Our thanks to Victor expert John Bolig for revising and greatly expanding the very basic “World’s Greatest Music” listing that we posted a few weeks ago. The data are from RCA’s original documentation at the Sony archives in New York. A complete listing of RCA’s “World’s Greatest Operas” series is also being posted later today.

(By the way, several of John’s landmark Victor Discography titles have sold out recently. The remaining volumes are still available on the Mainspring Press website, but supplies are very limited. The listing below will give you a good idea of the high-quality data and attention to detail you’ll find in all of John’s books.)

Note that this listing is only for the original RCA-produced series of 1938-1940. Other producers took over the series after the RCA Victor connection was severed, and later pressings are not RCA products.
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110 Years Ago at the Victor Talking Machine Company: 1906 Catalog Cover Art

In February 1906 Victor began featuring original artwork on its monthly supplement covers, in place of the uniform boilerplate design that it had used since early 1904. Unfortunately, with the exception of the May 1907 issue, the illustrations are unsigned. The last original cover artwork appeared on the November 1907 issue, after which Victor reverted to using a plain stock design, which varied only in its color scheme from month to month.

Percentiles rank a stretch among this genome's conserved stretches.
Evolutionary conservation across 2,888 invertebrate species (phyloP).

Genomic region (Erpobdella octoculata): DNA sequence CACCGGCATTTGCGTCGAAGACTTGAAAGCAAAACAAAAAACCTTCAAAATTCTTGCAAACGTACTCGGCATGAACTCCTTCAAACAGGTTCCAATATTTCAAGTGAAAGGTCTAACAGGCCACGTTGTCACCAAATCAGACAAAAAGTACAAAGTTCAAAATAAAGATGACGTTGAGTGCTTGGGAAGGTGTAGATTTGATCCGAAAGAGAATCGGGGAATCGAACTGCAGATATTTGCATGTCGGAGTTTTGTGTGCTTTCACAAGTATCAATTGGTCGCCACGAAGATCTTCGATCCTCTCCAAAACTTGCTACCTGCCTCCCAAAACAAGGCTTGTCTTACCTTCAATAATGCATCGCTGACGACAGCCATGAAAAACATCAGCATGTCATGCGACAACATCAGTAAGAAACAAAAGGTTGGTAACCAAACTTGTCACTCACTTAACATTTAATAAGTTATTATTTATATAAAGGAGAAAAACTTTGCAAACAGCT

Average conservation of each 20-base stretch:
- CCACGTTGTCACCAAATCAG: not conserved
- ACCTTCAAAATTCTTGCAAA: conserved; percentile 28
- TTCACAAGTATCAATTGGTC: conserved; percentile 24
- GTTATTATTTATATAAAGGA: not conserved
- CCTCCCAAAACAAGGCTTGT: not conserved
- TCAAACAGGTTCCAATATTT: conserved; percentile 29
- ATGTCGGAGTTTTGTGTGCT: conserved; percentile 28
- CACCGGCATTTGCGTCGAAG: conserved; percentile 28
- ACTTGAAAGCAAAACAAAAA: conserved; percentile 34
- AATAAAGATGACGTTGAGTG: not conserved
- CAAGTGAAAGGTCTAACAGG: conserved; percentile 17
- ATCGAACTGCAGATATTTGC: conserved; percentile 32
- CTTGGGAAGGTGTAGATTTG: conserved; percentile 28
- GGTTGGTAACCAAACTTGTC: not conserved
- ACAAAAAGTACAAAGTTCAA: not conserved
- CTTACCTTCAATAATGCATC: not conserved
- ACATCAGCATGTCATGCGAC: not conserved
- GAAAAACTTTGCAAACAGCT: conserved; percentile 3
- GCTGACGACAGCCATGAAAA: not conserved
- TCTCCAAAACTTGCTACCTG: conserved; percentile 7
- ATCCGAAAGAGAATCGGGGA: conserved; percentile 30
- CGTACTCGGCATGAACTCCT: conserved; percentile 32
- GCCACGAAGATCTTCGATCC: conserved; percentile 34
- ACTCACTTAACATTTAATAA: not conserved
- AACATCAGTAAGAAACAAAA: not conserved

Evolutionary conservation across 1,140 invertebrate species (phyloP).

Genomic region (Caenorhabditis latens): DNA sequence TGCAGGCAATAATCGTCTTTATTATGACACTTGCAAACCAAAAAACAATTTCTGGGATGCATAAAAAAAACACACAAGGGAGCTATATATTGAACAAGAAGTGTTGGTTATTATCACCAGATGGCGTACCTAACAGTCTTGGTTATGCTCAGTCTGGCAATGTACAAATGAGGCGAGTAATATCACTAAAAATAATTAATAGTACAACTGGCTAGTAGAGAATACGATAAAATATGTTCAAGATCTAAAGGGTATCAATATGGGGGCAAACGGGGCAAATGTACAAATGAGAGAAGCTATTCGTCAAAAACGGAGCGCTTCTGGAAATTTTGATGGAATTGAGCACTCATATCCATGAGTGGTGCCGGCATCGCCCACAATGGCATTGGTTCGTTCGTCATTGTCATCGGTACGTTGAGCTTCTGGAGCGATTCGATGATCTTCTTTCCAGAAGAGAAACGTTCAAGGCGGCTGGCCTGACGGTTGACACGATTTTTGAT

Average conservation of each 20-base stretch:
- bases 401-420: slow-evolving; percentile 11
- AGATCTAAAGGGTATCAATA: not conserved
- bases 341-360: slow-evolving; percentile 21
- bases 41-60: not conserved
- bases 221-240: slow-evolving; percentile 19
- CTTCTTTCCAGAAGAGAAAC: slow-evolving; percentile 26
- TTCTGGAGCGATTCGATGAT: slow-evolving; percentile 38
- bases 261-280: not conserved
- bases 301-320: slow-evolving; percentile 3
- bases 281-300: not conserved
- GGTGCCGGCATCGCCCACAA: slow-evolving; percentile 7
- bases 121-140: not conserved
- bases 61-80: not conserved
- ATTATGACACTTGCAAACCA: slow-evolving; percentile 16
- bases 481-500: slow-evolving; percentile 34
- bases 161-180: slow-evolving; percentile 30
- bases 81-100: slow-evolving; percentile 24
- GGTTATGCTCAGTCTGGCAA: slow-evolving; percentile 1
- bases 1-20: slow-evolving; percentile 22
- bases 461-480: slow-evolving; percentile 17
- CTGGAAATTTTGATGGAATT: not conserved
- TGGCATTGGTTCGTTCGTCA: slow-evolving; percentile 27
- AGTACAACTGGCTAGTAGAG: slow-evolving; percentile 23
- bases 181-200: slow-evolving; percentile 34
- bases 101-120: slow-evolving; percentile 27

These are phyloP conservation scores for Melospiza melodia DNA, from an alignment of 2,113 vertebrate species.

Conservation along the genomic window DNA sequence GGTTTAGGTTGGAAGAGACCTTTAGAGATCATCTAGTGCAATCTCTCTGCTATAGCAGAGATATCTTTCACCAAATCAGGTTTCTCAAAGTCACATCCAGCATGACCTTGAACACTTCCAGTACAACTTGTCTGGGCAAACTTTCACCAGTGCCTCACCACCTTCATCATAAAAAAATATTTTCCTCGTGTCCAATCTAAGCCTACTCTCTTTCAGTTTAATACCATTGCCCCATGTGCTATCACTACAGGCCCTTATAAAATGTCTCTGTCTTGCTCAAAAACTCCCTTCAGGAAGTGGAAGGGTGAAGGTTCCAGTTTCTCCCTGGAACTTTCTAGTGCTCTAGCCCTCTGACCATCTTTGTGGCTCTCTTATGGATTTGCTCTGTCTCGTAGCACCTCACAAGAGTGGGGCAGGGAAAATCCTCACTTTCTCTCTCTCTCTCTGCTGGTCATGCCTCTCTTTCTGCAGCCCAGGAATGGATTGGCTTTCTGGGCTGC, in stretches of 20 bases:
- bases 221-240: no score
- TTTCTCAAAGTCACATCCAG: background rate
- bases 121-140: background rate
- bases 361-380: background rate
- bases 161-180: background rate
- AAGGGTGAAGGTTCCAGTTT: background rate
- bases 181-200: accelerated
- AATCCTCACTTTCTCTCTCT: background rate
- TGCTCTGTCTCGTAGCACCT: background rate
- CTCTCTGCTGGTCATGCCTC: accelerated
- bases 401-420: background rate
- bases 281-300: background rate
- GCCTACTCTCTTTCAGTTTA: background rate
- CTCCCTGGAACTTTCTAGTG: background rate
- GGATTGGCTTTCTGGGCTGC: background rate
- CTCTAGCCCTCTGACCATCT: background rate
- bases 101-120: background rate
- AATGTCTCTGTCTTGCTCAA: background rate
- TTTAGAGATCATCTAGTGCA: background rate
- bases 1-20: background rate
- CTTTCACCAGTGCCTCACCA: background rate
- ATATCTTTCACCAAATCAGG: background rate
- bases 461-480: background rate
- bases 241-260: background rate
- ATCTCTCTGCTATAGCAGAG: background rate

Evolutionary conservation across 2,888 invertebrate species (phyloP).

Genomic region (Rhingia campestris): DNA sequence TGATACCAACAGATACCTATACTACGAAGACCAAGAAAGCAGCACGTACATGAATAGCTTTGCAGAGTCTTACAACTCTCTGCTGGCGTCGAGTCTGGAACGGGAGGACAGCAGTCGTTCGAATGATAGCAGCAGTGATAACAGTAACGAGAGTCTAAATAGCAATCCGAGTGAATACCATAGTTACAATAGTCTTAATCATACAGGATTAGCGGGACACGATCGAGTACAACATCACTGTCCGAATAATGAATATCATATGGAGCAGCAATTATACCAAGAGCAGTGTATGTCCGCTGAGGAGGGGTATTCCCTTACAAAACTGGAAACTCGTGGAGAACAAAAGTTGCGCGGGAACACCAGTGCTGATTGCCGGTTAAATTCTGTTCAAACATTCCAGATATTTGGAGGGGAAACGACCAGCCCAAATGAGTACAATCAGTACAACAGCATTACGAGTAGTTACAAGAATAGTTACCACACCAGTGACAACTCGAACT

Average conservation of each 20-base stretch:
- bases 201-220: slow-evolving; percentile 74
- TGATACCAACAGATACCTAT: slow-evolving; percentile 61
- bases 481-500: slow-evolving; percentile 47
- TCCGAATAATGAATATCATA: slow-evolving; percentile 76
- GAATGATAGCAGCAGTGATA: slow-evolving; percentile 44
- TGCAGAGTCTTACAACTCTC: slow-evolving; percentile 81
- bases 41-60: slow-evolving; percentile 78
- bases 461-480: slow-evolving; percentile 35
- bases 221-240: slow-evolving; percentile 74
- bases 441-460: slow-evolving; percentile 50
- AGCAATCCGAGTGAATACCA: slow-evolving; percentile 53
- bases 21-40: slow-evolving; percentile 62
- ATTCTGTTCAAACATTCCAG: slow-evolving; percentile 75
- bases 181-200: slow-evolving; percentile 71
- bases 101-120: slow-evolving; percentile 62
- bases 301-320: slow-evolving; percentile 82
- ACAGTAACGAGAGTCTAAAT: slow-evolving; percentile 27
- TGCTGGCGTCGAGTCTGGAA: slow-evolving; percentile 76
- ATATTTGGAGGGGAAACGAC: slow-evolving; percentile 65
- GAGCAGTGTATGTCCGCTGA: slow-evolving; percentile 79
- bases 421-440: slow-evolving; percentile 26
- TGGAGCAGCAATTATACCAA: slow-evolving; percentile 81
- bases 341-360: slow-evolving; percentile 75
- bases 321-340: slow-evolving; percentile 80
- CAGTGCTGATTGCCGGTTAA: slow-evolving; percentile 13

Original catalogs courtesy of John R. Bolig

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Three ARSC 2015 Awards for Mainspring Press Books: Eli Oberstein, Victor Special Labels, Ajax Records

We’re honored to announce that three Mainspring Press titles have received 2015 awards from the Association for Recorded Sound Collections. Details and secure online ordering are available on the Mainspring Press website.

The ARSC Award for Excellence—Best Label Discography went to Eli Oberstein’s United States Record Corporation: A History and Discography, 1939–1940:

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2015 Certificates of Merit were awarded to The Victor Discography: Special Labels, 1928–1941; and Ajax Records: A History and Discography:

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ORDER SOON if you’re interested in Oberstein or Victor Special Labels. Both titles have been on the market for a while, so supplies are running low (and in addition, there’s recently been a big library run on USRC). We won’t be reprinting either title once our current supplies are gone.

Sorry, Ajax has already sold out (it was a 2013 title — the wheels sometimes turn very slowly at ARSC), although we might consider reprinting this one if there’s sufficient interest — Let us know.

The Photo Gallery • Victor Records – Popular Instrumental Stars (1915–1916)

From the Victor monthly supplements (1915 –1916), courtesy of John R. Bolig. Full discographical details of the artists’ recordings from this period, compiled from the original recording ledgers and production cards, can be found in John’s Victor Black Label Discography, Vol. 1 (16000 / 17000 Series), available from Mainspring Press and many major libraries.